Tens of thousands of Germans protested on Saturday against Germany's biggest austerity drive since World War Two, adding to pressure on Chancellor Angela Merkel's increasingly unpopular coalition.
Merkel's cabinet on Monday unveiled plans for 80 billion euros ($96.30 billion) in budget cuts and taxes over the next four years, but faces a challenge convincing parliament, unions and voters to accept the savings package.
Organisers said between 15,000 and 20,000 people demonstrated in Berlin, in one of the biggest protests against government reform in recent years. Police estimated that up to 10,000 people took part in protests in Stuttgart.
The crisis is called capitalism, Employment, human rights, secure future for everyone and Pensions should be enough to live on, protesters' banners read.
Merkel's government proposed saving 30 billion euros over the next four years in welfare, mainly from unemployment benefits, and slashing thousands of federal government jobs. The proposals have prompted criticism both from the opposition and from within Merkel's own ranks.
A new poll by Infratest dimap showed that 79 percent of Germans thought the savings package was not socially balanced and 93 percent thought measures were not enough to meet the government's savings goal.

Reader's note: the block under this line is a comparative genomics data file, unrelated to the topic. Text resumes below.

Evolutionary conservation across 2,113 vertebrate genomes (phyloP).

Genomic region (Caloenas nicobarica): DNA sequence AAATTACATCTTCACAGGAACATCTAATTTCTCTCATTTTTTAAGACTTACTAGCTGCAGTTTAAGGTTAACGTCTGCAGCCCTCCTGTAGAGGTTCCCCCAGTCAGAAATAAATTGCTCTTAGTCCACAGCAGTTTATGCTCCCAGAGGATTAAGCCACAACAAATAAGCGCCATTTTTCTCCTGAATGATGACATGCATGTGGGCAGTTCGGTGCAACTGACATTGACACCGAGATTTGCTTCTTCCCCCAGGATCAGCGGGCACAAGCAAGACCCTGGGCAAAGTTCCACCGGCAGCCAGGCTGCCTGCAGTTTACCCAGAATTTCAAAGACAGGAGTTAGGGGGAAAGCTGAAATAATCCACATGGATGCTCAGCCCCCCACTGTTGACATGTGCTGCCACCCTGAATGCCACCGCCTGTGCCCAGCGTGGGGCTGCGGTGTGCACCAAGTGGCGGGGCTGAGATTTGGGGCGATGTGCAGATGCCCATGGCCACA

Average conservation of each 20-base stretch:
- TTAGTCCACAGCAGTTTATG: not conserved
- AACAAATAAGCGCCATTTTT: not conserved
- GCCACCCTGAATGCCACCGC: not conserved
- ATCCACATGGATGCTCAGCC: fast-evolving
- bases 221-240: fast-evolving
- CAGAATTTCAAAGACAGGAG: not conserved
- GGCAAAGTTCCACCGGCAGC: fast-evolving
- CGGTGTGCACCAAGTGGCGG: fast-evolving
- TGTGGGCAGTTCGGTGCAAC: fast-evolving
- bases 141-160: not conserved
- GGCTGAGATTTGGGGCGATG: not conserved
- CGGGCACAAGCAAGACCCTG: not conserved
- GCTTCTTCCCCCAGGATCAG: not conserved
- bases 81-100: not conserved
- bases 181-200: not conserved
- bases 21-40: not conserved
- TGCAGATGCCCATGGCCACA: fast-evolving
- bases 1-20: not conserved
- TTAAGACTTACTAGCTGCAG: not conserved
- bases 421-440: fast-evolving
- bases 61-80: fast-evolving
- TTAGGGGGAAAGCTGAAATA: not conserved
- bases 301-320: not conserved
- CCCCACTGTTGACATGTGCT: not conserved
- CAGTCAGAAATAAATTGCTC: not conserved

Saar state premier Peter Mueller, a member of Merkel's conservatives, criticized the savings package for weighing disproportionately heavily on the poor.
If you have to tighten your belt, then the biggest belts shouldn't be immune, he told German magazine Wirtschaftswoche.
Mueller said the introduction of a luxury tax on goods such as yachts, expensive cars and champagne would be a contribution to more tax justice and acceptance of savings measures.
Merkel, however, rejected accusations the package was unfair and told German paper Bild am Sonntag people knew that we have to save and reduce the deficit.
Her government aims to bring the structural deficit of Europe's biggest economy within EU limits by 2013, but wants to avoid raising taxes after vowing to do exactly the opposite when she took power in October last year.
Merkel argued that businesses and the civil service were also contributing to budget consolidation.
The government wants to raise an extra 2.3 billion euros per year by taxing the profits of nuclear power station operators and introducing an environmental tax on domestic air travel. In addition, a financial transaction tax is expected to raise 2 billion euros a year from 2012.
Merkel's image has taken a beating in recent months amid coalition infighting and accusations she mismanaged the euro zone crisis by delaying aid for Greece.
Now she must convince parliament and German unions to back the cuts. Her coalition lost its majority in the Bundesrat upper house after a regional election setback last month, making her task all the more difficult.
(Reporting by Sarah Marsh and Klaus-Peter Senger; Editing by Louise Ireland)